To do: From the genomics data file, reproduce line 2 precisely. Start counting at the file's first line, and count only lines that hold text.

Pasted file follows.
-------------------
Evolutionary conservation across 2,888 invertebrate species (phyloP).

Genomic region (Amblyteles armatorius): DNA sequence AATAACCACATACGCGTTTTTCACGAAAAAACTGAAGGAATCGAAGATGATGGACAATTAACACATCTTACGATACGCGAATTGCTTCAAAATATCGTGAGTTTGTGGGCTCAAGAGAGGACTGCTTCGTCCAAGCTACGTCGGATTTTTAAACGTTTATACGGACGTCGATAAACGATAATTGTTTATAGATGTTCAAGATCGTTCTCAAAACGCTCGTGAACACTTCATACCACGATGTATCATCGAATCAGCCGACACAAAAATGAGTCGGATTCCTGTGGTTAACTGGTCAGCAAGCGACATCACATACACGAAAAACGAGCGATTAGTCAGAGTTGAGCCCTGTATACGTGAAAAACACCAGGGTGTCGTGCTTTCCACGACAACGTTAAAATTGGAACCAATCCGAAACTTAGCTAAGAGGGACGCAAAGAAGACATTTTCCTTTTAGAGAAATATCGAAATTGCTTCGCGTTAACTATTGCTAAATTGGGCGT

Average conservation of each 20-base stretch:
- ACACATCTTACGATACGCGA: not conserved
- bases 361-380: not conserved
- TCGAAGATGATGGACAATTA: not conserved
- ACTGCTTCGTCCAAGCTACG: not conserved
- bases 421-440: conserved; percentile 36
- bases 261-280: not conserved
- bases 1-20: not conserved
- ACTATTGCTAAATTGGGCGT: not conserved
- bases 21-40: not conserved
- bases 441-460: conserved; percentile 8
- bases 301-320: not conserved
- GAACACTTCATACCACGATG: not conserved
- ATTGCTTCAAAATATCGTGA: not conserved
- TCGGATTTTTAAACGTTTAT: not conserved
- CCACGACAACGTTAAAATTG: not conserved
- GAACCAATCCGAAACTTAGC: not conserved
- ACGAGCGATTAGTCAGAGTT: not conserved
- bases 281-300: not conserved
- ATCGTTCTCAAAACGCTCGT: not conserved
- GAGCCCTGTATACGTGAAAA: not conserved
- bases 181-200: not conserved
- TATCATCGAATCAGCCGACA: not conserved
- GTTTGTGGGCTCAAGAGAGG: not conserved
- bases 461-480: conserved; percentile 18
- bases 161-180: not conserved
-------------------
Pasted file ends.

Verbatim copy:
Genomic region (Amblyteles armatorius): DNA sequence AATAACCACATACGCGTTTTTCACGAAAAAACTGAAGGAATCGAAGATGATGGACAATTAACACATCTTACGATACGCGAATTGCTTCAAAATATCGTGAGTTTGTGGGCTCAAGAGAGGACTGCTTCGTCCAAGCTACGTCGGATTTTTAAACGTTTATACGGACGTCGATAAACGATAATTGTTTATAGATGTTCAAGATCGTTCTCAAAACGCTCGTGAACACTTCATACCACGATGTATCATCGAATCAGCCGACACAAAAATGAGTCGGATTCCTGTGGTTAACTGGTCAGCAAGCGACATCACATACACGAAAAACGAGCGATTAGTCAGAGTTGAGCCCTGTATACGTGAAAAACACCAGGGTGTCGTGCTTTCCACGACAACGTTAAAATTGGAACCAATCCGAAACTTAGCTAAGAGGGACGCAAAGAAGACATTTTCCTTTTAGAGAAATATCGAAATTGCTTCGCGTTAACTATTGCTAAATTGGGCGT